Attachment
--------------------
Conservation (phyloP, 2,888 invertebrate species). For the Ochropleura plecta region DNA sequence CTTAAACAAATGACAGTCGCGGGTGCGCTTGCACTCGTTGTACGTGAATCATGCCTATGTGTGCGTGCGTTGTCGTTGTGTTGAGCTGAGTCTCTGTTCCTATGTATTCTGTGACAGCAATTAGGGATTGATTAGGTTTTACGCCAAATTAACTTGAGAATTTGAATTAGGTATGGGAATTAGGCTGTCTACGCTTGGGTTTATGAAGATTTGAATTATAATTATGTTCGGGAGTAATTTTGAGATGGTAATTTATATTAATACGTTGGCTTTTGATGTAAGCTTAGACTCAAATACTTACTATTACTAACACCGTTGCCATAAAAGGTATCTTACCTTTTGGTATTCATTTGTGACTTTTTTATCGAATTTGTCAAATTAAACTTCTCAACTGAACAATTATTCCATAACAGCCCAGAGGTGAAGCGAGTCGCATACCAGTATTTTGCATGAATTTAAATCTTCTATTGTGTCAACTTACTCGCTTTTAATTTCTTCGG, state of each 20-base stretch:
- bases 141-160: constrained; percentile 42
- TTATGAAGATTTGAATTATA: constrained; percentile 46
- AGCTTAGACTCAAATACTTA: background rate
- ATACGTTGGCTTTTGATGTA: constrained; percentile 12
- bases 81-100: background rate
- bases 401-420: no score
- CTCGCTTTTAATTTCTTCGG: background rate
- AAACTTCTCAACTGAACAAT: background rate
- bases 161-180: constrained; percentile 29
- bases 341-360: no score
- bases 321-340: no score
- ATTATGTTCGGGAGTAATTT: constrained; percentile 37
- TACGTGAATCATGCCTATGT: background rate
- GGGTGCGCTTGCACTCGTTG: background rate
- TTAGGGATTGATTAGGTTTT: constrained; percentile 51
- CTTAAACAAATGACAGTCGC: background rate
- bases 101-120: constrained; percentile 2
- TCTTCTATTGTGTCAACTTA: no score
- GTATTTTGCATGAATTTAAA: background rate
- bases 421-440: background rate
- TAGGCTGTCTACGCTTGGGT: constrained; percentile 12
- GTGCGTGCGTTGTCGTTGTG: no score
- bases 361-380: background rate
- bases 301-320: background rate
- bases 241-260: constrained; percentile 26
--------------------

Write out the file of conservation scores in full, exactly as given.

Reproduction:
Conservation (phyloP, 2,888 invertebrate species). For the Ochropleura plecta region DNA sequence CTTAAACAAATGACAGTCGCGGGTGCGCTTGCACTCGTTGTACGTGAATCATGCCTATGTGTGCGTGCGTTGTCGTTGTGTTGAGCTGAGTCTCTGTTCCTATGTATTCTGTGACAGCAATTAGGGATTGATTAGGTTTTACGCCAAATTAACTTGAGAATTTGAATTAGGTATGGGAATTAGGCTGTCTACGCTTGGGTTTATGAAGATTTGAATTATAATTATGTTCGGGAGTAATTTTGAGATGGTAATTTATATTAATACGTTGGCTTTTGATGTAAGCTTAGACTCAAATACTTACTATTACTAACACCGTTGCCATAAAAGGTATCTTACCTTTTGGTATTCATTTGTGACTTTTTTATCGAATTTGTCAAATTAAACTTCTCAACTGAACAATTATTCCATAACAGCCCAGAGGTGAAGCGAGTCGCATACCAGTATTTTGCATGAATTTAAATCTTCTATTGTGTCAACTTACTCGCTTTTAATTTCTTCGG, state of each 20-base stretch:
- bases 141-160: constrained; percentile 42
- TTATGAAGATTTGAATTATA: constrained; percentile 46
- AGCTTAGACTCAAATACTTA: background rate
- ATACGTTGGCTTTTGATGTA: constrained; percentile 12
- bases 81-100: background rate
- bases 401-420: no score
- CTCGCTTTTAATTTCTTCGG: background rate
- AAACTTCTCAACTGAACAAT: background rate
- bases 161-180: constrained; percentile 29
- bases 341-360: no score
- bases 321-340: no score
- ATTATGTTCGGGAGTAATTT: constrained; percentile 37
- TACGTGAATCATGCCTATGT: background rate
- GGGTGCGCTTGCACTCGTTG: background rate
- TTAGGGATTGATTAGGTTTT: constrained; percentile 51
- CTTAAACAAATGACAGTCGC: background rate
- bases 101-120: constrained; percentile 2
- TCTTCTATTGTGTCAACTTA: no score
- GTATTTTGCATGAATTTAAA: background rate
- bases 421-440: background rate
- TAGGCTGTCTACGCTTGGGT: constrained; percentile 12
- GTGCGTGCGTTGTCGTTGTG: no score
- bases 361-380: background rate
- bases 301-320: background rate
- bases 241-260: constrained; percentile 26